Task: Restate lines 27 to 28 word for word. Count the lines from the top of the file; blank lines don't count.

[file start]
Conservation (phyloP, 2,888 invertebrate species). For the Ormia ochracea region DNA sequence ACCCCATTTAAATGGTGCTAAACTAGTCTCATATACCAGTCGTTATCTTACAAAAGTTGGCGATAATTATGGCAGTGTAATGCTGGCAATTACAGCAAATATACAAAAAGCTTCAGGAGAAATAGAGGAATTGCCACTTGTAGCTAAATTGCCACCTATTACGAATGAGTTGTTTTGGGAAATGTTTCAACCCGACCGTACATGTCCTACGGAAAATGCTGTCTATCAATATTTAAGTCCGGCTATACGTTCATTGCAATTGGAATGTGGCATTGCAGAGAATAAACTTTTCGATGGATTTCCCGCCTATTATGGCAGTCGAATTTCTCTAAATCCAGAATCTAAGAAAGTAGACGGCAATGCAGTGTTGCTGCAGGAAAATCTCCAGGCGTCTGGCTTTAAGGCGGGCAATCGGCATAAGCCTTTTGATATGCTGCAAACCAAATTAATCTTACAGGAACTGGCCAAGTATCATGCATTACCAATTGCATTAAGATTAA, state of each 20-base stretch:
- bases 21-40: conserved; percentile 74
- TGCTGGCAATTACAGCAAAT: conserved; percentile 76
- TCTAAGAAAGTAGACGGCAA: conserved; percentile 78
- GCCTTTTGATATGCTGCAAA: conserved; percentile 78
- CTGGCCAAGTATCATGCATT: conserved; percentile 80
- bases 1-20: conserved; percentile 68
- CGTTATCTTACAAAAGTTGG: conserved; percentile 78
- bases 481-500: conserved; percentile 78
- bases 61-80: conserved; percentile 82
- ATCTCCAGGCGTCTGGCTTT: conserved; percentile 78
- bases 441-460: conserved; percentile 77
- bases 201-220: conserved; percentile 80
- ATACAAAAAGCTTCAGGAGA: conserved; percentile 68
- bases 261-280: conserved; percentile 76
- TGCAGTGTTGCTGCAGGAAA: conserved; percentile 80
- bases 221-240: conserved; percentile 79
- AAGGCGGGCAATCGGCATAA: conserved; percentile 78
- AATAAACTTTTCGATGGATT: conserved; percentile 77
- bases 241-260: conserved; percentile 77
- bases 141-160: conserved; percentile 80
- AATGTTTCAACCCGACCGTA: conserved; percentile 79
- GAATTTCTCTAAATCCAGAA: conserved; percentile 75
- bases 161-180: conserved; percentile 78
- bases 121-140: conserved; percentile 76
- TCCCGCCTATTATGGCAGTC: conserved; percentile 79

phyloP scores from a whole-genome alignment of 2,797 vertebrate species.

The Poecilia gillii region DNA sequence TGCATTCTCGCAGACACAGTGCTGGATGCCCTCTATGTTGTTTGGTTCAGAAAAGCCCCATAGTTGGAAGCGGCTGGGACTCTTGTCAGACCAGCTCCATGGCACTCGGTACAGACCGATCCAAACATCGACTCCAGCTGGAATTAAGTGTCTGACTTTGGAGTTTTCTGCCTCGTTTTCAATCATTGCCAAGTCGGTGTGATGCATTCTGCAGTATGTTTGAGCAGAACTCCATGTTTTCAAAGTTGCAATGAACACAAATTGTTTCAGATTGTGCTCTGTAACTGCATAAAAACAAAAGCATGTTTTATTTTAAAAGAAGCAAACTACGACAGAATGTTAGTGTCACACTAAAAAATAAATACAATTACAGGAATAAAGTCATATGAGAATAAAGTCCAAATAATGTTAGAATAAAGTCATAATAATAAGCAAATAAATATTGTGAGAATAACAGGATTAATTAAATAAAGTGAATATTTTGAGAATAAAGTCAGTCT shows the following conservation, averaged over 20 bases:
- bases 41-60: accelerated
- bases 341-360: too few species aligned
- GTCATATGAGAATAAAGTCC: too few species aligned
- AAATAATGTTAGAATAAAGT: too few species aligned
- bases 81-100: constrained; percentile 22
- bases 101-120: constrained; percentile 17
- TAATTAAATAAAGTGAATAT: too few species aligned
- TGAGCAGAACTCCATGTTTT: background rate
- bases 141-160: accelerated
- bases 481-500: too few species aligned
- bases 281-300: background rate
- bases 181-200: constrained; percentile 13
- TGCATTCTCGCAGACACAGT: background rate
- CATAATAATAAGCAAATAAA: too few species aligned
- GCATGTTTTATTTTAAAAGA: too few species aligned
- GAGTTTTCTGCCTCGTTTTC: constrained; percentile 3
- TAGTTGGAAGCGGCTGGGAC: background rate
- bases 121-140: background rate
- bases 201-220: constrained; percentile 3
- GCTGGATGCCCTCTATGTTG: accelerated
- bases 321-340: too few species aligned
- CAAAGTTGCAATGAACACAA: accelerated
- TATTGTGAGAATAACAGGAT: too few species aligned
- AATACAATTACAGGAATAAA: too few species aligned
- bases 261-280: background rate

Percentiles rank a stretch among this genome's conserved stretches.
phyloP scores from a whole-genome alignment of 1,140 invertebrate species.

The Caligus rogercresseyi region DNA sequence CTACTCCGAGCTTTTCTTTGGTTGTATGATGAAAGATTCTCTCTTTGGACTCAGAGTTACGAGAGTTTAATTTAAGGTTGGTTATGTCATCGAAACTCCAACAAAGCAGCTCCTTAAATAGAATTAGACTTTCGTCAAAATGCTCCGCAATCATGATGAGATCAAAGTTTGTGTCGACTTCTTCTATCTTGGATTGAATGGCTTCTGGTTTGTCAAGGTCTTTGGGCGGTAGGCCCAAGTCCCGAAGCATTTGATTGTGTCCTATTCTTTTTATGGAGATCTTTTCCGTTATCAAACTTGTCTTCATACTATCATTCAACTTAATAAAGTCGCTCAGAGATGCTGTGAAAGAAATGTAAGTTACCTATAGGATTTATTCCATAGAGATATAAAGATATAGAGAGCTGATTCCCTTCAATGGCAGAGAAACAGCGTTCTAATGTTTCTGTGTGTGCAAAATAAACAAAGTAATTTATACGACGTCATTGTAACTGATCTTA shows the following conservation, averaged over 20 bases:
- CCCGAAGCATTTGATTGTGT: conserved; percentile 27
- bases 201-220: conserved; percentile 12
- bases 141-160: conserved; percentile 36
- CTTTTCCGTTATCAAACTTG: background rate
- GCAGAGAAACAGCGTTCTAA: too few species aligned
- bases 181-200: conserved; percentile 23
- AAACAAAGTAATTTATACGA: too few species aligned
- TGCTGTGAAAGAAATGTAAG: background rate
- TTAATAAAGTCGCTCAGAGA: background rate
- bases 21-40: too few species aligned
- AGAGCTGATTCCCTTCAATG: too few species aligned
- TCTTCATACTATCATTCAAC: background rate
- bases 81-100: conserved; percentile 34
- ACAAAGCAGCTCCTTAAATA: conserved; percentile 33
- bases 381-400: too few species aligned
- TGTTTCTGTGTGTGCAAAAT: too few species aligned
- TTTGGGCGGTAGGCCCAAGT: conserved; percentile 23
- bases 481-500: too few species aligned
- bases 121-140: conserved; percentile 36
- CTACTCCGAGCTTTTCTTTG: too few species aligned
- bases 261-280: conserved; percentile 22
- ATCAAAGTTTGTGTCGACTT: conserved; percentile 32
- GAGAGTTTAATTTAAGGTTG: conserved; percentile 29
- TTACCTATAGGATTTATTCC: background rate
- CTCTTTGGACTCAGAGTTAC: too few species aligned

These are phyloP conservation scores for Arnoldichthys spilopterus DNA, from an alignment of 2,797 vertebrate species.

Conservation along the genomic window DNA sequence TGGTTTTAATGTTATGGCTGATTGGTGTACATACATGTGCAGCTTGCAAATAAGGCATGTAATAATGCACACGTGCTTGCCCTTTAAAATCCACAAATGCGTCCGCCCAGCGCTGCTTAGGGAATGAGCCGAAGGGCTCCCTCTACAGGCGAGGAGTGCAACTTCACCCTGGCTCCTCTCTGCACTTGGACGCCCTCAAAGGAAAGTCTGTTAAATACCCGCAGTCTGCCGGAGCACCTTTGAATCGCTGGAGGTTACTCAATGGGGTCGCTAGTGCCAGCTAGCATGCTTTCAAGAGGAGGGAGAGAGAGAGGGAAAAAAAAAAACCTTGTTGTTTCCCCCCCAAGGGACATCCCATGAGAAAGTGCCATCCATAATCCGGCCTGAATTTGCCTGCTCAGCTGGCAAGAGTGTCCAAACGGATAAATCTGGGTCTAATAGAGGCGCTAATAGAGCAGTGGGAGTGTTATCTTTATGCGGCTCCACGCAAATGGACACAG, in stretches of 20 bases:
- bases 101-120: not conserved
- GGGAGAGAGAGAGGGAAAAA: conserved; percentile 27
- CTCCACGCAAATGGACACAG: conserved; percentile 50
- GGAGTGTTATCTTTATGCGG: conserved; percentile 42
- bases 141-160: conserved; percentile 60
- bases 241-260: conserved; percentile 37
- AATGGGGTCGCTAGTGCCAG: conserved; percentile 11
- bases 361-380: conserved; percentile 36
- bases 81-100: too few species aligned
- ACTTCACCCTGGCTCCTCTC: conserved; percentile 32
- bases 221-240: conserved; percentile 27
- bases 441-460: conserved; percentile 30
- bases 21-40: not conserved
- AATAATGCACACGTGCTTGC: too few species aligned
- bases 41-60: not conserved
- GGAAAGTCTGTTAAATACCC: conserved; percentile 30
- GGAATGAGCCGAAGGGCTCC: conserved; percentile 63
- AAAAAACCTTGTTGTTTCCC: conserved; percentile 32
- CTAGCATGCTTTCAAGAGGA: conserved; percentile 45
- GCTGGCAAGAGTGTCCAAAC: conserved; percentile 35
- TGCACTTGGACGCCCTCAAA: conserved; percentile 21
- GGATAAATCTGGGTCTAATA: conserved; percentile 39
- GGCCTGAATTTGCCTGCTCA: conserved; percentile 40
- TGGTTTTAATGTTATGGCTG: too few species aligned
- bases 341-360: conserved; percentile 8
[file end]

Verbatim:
phyloP scores from a whole-genome alignment of 2,797 vertebrate species.

The Poecilia gillii region DNA sequence TGCATTCTCGCAGACACAGTGCTGGATGCCCTCTATGTTGTTTGGTTCAGAAAAGCCCCATAGTTGGAAGCGGCTGGGACTCTTGTCAGACCAGCTCCATGGCACTCGGTACAGACCGATCCAAACATCGACTCCAGCTGGAATTAAGTGTCTGACTTTGGAGTTTTCTGCCTCGTTTTCAATCATTGCCAAGTCGGTGTGATGCATTCTGCAGTATGTTTGAGCAGAACTCCATGTTTTCAAAGTTGCAATGAACACAAATTGTTTCAGATTGTGCTCTGTAACTGCATAAAAACAAAAGCATGTTTTATTTTAAAAGAAGCAAACTACGACAGAATGTTAGTGTCACACTAAAAAATAAATACAATTACAGGAATAAAGTCATATGAGAATAAAGTCCAAATAATGTTAGAATAAAGTCATAATAATAAGCAAATAAATATTGTGAGAATAACAGGATTAATTAAATAAAGTGAATATTTTGAGAATAAAGTCAGTCT shows the following conservation, averaged over 20 bases: